When Pete and I spent an autumn down at The White Rim in the USA, trying to make the first ascent of Century Crack, we left with the feeling that we were only just scraping the surface. The sandstone faces and roofs of Utah must offer some of the most exciting and daunting crack projects in the world. Century Crack, Mason Earle’s Bartlett Wash Project (now climbed!) and Peewee’s Necronomicon give you an insight into some of the best hard routes in this style. What’s interesting for me, is that they’re still a away off the current sport climbing standards and I personally feel there is little excuse for this. It’s just a matter of motivation![caption id="attachment_23904" align="left" width="584"]Photo: Alex Ekins[/caption]
Since Pete returned from his epics in Yosemite, enduring the smell of Dan McManus’s socks in 9 day storm epics and Nico Favresse’s sandbag beta, he started to remind me of our plans to get involved with something really meaty again. An all-out unlikely mission where we’re currently way too crap and will involve some serious teamwork, training oblivion and thinking out of box. This led us to the conclusion that we might as well go after something that jointly motivates us. You can probably summarise it in a few words:
Crack. Hard. Long. Meaty.
So what’s the method? How are we going to get from the current standard to somewhat better? Firstly we did what we do for every joint mission – and I recommend that anyone out there that’s taking on a project do something quite similar.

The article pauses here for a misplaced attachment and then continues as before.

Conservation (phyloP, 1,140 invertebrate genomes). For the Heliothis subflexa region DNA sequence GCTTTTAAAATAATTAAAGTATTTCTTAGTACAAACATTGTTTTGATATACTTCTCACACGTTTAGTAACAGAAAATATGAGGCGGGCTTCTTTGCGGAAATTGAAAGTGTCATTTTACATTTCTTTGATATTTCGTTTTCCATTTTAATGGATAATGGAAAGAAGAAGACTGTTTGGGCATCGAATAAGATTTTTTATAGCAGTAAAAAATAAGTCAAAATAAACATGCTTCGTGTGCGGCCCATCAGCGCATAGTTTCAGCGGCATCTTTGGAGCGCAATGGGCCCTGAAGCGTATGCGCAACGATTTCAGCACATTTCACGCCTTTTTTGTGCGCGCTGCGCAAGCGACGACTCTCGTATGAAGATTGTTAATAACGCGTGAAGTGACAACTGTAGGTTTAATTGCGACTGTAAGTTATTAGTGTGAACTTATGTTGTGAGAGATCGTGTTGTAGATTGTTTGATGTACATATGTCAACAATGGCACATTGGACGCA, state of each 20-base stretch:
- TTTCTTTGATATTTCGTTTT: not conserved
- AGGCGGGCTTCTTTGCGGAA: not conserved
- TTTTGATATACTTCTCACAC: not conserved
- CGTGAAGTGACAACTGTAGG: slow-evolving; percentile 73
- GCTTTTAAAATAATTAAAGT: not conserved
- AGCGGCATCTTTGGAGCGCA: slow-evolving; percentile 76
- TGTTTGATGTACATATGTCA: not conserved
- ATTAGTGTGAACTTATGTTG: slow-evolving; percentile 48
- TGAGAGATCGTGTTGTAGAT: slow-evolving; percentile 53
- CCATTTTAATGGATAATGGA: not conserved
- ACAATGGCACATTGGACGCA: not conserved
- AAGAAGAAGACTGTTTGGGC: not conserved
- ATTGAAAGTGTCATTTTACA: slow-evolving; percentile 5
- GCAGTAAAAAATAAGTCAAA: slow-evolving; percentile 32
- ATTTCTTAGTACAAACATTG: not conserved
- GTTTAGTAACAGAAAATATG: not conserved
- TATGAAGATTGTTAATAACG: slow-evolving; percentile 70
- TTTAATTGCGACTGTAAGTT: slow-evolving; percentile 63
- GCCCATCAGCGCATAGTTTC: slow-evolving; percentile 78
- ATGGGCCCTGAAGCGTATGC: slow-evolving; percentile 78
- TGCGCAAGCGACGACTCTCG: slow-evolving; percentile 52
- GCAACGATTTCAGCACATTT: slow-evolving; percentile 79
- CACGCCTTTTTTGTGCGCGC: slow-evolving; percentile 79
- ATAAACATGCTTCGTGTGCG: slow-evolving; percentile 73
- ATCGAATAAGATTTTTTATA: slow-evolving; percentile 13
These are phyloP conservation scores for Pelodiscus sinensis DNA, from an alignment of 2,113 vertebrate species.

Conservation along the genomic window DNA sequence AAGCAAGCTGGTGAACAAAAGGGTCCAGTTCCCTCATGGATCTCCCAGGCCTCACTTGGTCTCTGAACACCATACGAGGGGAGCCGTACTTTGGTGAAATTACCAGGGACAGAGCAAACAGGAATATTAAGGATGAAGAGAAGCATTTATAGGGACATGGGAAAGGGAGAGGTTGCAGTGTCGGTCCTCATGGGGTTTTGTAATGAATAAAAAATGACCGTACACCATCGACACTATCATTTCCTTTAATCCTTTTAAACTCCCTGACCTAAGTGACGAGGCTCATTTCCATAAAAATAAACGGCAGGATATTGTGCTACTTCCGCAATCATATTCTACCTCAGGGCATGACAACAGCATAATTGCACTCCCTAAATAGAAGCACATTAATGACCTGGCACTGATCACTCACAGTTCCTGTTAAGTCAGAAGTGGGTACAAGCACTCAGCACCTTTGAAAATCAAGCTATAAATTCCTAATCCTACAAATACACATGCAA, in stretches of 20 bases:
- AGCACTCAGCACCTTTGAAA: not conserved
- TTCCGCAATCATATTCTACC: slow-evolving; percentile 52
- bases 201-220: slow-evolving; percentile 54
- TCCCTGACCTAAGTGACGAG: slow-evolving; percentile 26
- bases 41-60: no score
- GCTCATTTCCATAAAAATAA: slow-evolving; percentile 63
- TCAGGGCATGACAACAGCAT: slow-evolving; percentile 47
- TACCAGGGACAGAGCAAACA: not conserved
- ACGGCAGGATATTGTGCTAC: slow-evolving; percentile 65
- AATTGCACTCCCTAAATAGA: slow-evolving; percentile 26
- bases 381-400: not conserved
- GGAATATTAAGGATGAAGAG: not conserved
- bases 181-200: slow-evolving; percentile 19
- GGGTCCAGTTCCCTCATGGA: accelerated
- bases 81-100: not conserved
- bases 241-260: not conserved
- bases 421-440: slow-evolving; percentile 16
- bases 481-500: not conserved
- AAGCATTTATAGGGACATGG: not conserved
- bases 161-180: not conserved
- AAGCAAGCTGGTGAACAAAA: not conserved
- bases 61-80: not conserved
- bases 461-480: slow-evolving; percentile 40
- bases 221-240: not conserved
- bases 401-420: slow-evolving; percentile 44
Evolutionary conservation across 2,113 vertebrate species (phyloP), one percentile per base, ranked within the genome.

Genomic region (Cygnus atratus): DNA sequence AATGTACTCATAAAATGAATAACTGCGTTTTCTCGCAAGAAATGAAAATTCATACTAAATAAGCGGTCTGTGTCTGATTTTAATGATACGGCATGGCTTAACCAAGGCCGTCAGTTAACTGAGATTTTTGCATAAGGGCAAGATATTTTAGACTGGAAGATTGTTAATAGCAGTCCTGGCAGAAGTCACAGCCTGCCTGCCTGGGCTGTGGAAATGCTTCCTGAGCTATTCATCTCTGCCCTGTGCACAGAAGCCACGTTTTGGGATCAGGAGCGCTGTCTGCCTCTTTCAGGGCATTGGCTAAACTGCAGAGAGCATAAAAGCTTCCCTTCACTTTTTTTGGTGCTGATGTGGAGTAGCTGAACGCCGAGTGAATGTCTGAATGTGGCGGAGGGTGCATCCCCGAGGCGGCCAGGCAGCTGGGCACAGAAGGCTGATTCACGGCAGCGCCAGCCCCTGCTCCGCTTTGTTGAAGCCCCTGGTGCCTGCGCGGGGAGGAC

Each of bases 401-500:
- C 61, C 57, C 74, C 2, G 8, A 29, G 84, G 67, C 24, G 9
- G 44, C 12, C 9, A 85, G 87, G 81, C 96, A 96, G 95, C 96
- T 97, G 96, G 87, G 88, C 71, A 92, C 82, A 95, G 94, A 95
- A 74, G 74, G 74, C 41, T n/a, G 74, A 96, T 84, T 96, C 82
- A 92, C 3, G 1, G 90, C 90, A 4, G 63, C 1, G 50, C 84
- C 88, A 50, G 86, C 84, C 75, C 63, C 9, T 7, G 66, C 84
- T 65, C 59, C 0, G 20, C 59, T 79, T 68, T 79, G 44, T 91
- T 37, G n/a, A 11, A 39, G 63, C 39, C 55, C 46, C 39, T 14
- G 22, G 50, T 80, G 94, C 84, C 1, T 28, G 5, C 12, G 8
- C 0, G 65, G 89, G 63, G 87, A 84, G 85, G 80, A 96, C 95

1. What’s your goal – what specifically does it require?
2. How good are you now – are any of your performance factors crucial to the goal?
3. Work like a robot at improving a few key (weak) factors. Don’t get distracted. Focus.
4. Have process goals for almost all elements.
5. Establish a base of conditioning with your mind focussed on a block of hard work somewhere 4-8 months in the future.
6. Don’t make excuses, don’t be soft on yourself. Don’t worry when you feel like crap for days on end.
7. Agree a plan of action that works for both people.
For me and Pete, it’s going to be all about steep terrain and upper body conditioning. We’re not that good in wide positions, mega burly big moves and our core is a looooong way off what it was a few years back. Because we ultimately want to perform on quite a specialist terrain, we need our training to be a mixture of generalised and specific (the specific being a crack). With the application of normal training methods, it’s then fairly simple! Once you’ve got out of bed each morning…..
We’ve already built a few new bits and pieces down in the cellar to work some new crack sizes (we’re not great at thin hands) and the Lattice Board is coming in pretty handy for doing a load of strength drills. Really systematic and easy to measure.
We are about 1 month into it now and adaptations are starting to show though. At first I spent almost every day thinking the training was a complete disaster as I could barely get out of bed each morning, I hurt so much. But then just the other day…. yes just one day…. I had a mega day. Sometimes, it’s little rewards of one good day out of 30 bad ones that keep your faith!
Words by Tom Randall
Keep your eyes peeled for much more from Tom over the course of 2016!